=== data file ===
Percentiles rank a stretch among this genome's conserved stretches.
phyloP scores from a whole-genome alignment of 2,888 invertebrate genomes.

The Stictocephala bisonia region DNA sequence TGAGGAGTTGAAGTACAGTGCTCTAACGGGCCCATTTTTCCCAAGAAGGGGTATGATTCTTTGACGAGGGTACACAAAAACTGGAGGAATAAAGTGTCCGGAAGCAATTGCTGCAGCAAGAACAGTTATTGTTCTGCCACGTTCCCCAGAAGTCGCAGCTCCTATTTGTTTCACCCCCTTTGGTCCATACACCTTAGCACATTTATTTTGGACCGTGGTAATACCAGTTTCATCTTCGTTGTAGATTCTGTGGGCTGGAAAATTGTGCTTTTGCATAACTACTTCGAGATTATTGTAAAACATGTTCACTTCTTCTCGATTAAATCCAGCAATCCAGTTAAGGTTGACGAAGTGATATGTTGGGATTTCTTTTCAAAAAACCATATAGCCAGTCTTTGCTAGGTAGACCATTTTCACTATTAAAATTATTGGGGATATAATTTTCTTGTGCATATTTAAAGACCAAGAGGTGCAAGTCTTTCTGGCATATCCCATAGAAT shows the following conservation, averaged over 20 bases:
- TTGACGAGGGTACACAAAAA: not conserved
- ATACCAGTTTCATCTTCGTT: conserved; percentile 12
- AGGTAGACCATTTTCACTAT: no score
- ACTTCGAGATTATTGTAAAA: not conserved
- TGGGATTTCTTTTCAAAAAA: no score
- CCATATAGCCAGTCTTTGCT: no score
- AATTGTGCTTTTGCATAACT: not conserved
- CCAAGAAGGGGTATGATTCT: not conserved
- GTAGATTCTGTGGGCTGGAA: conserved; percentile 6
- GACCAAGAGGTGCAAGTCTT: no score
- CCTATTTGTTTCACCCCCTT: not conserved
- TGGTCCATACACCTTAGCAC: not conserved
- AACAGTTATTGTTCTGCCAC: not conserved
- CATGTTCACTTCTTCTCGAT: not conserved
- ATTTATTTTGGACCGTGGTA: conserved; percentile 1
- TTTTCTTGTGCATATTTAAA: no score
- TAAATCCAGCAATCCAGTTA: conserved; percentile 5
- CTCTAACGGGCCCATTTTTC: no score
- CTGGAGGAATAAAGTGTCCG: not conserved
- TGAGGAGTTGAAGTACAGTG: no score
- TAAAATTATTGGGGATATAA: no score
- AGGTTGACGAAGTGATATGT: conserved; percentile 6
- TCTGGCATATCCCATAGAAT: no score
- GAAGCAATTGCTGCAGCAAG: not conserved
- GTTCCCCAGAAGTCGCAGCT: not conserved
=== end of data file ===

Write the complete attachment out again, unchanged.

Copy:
Percentiles rank a stretch among this genome's conserved stretches.
phyloP scores from a whole-genome alignment of 2,888 invertebrate genomes.

The Stictocephala bisonia region DNA sequence TGAGGAGTTGAAGTACAGTGCTCTAACGGGCCCATTTTTCCCAAGAAGGGGTATGATTCTTTGACGAGGGTACACAAAAACTGGAGGAATAAAGTGTCCGGAAGCAATTGCTGCAGCAAGAACAGTTATTGTTCTGCCACGTTCCCCAGAAGTCGCAGCTCCTATTTGTTTCACCCCCTTTGGTCCATACACCTTAGCACATTTATTTTGGACCGTGGTAATACCAGTTTCATCTTCGTTGTAGATTCTGTGGGCTGGAAAATTGTGCTTTTGCATAACTACTTCGAGATTATTGTAAAACATGTTCACTTCTTCTCGATTAAATCCAGCAATCCAGTTAAGGTTGACGAAGTGATATGTTGGGATTTCTTTTCAAAAAACCATATAGCCAGTCTTTGCTAGGTAGACCATTTTCACTATTAAAATTATTGGGGATATAATTTTCTTGTGCATATTTAAAGACCAAGAGGTGCAAGTCTTTCTGGCATATCCCATAGAAT shows the following conservation, averaged over 20 bases:
- TTGACGAGGGTACACAAAAA: not conserved
- ATACCAGTTTCATCTTCGTT: conserved; percentile 12
- AGGTAGACCATTTTCACTAT: no score
- ACTTCGAGATTATTGTAAAA: not conserved
- TGGGATTTCTTTTCAAAAAA: no score
- CCATATAGCCAGTCTTTGCT: no score
- AATTGTGCTTTTGCATAACT: not conserved
- CCAAGAAGGGGTATGATTCT: not conserved
- GTAGATTCTGTGGGCTGGAA: conserved; percentile 6
- GACCAAGAGGTGCAAGTCTT: no score
- CCTATTTGTTTCACCCCCTT: not conserved
- TGGTCCATACACCTTAGCAC: not conserved
- AACAGTTATTGTTCTGCCAC: not conserved
- CATGTTCACTTCTTCTCGAT: not conserved
- ATTTATTTTGGACCGTGGTA: conserved; percentile 1
- TTTTCTTGTGCATATTTAAA: no score
- TAAATCCAGCAATCCAGTTA: conserved; percentile 5
- CTCTAACGGGCCCATTTTTC: no score
- CTGGAGGAATAAAGTGTCCG: not conserved
- TGAGGAGTTGAAGTACAGTG: no score
- TAAAATTATTGGGGATATAA: no score
- AGGTTGACGAAGTGATATGT: conserved; percentile 6
- TCTGGCATATCCCATAGAAT: no score
- GAAGCAATTGCTGCAGCAAG: not conserved
- GTTCCCCAGAAGTCGCAGCT: not conserved